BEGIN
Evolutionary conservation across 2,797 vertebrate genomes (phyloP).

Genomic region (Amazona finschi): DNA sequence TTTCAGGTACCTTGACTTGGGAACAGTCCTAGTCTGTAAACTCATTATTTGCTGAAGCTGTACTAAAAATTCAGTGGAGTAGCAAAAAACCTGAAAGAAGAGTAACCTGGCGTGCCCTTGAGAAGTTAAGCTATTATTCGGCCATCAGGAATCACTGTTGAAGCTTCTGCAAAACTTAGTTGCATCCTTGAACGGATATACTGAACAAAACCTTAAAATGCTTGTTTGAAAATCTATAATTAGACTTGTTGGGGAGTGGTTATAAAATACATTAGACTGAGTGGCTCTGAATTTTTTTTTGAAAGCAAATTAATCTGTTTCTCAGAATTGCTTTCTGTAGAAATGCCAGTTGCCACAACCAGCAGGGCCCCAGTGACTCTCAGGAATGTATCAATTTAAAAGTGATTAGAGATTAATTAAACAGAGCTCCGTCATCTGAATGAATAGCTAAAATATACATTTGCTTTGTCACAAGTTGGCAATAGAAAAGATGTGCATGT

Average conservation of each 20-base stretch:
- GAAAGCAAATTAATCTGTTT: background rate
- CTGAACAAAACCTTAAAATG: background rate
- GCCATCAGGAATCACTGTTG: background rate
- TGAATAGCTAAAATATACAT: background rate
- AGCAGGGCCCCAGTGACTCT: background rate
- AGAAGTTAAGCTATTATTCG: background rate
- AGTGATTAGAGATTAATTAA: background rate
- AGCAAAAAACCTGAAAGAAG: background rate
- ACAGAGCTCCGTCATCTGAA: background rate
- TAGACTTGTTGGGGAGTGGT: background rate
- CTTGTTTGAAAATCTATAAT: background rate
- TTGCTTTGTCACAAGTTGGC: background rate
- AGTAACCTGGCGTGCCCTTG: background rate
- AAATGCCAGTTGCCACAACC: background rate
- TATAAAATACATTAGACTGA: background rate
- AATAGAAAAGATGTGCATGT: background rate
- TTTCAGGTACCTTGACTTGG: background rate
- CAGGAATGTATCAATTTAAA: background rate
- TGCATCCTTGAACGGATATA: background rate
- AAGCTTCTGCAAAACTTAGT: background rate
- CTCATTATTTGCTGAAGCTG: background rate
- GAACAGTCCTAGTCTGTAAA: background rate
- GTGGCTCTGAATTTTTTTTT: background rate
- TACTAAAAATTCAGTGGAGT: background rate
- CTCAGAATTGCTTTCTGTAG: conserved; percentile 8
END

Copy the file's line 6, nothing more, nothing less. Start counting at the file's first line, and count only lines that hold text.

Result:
- GCCATCAGGAATCACTGTTG: background rate